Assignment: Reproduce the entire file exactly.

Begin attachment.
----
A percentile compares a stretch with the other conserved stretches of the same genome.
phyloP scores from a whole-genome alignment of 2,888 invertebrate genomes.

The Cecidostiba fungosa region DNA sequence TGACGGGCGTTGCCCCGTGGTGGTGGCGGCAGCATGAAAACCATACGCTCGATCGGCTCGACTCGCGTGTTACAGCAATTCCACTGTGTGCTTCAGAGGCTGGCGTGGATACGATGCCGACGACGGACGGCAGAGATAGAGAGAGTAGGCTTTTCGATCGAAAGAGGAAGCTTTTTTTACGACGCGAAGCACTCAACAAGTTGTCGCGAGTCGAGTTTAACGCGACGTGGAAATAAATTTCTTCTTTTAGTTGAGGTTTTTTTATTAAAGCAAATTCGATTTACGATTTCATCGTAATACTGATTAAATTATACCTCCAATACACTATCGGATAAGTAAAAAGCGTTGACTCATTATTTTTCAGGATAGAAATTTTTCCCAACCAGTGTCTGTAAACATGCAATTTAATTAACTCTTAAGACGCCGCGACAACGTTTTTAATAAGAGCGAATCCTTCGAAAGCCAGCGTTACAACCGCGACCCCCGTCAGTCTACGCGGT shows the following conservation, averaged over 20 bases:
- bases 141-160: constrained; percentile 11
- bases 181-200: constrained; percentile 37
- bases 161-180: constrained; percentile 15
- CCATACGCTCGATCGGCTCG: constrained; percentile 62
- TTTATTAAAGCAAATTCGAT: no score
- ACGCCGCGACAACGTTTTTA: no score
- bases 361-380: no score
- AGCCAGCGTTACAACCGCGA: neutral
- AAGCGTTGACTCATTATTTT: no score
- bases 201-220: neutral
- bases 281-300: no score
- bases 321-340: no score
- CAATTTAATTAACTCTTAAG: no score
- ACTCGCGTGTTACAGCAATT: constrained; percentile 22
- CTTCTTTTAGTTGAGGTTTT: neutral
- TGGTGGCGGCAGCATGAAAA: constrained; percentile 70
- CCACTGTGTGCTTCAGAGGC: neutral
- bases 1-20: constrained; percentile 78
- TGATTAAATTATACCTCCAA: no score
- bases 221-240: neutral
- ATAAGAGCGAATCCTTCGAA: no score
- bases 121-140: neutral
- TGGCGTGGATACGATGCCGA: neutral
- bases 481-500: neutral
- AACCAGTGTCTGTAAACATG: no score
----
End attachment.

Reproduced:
A percentile compares a stretch with the other conserved stretches of the same genome.
phyloP scores from a whole-genome alignment of 2,888 invertebrate genomes.

The Cecidostiba fungosa region DNA sequence TGACGGGCGTTGCCCCGTGGTGGTGGCGGCAGCATGAAAACCATACGCTCGATCGGCTCGACTCGCGTGTTACAGCAATTCCACTGTGTGCTTCAGAGGCTGGCGTGGATACGATGCCGACGACGGACGGCAGAGATAGAGAGAGTAGGCTTTTCGATCGAAAGAGGAAGCTTTTTTTACGACGCGAAGCACTCAACAAGTTGTCGCGAGTCGAGTTTAACGCGACGTGGAAATAAATTTCTTCTTTTAGTTGAGGTTTTTTTATTAAAGCAAATTCGATTTACGATTTCATCGTAATACTGATTAAATTATACCTCCAATACACTATCGGATAAGTAAAAAGCGTTGACTCATTATTTTTCAGGATAGAAATTTTTCCCAACCAGTGTCTGTAAACATGCAATTTAATTAACTCTTAAGACGCCGCGACAACGTTTTTAATAAGAGCGAATCCTTCGAAAGCCAGCGTTACAACCGCGACCCCCGTCAGTCTACGCGGT shows the following conservation, averaged over 20 bases:
- bases 141-160: constrained; percentile 11
- bases 181-200: constrained; percentile 37
- bases 161-180: constrained; percentile 15
- CCATACGCTCGATCGGCTCG: constrained; percentile 62
- TTTATTAAAGCAAATTCGAT: no score
- ACGCCGCGACAACGTTTTTA: no score
- bases 361-380: no score
- AGCCAGCGTTACAACCGCGA: neutral
- AAGCGTTGACTCATTATTTT: no score
- bases 201-220: neutral
- bases 281-300: no score
- bases 321-340: no score
- CAATTTAATTAACTCTTAAG: no score
- ACTCGCGTGTTACAGCAATT: constrained; percentile 22
- CTTCTTTTAGTTGAGGTTTT: neutral
- TGGTGGCGGCAGCATGAAAA: constrained; percentile 70
- CCACTGTGTGCTTCAGAGGC: neutral
- bases 1-20: constrained; percentile 78
- TGATTAAATTATACCTCCAA: no score
- bases 221-240: neutral
- ATAAGAGCGAATCCTTCGAA: no score
- bases 121-140: neutral
- TGGCGTGGATACGATGCCGA: neutral
- bases 481-500: neutral
- AACCAGTGTCTGTAAACATG: no score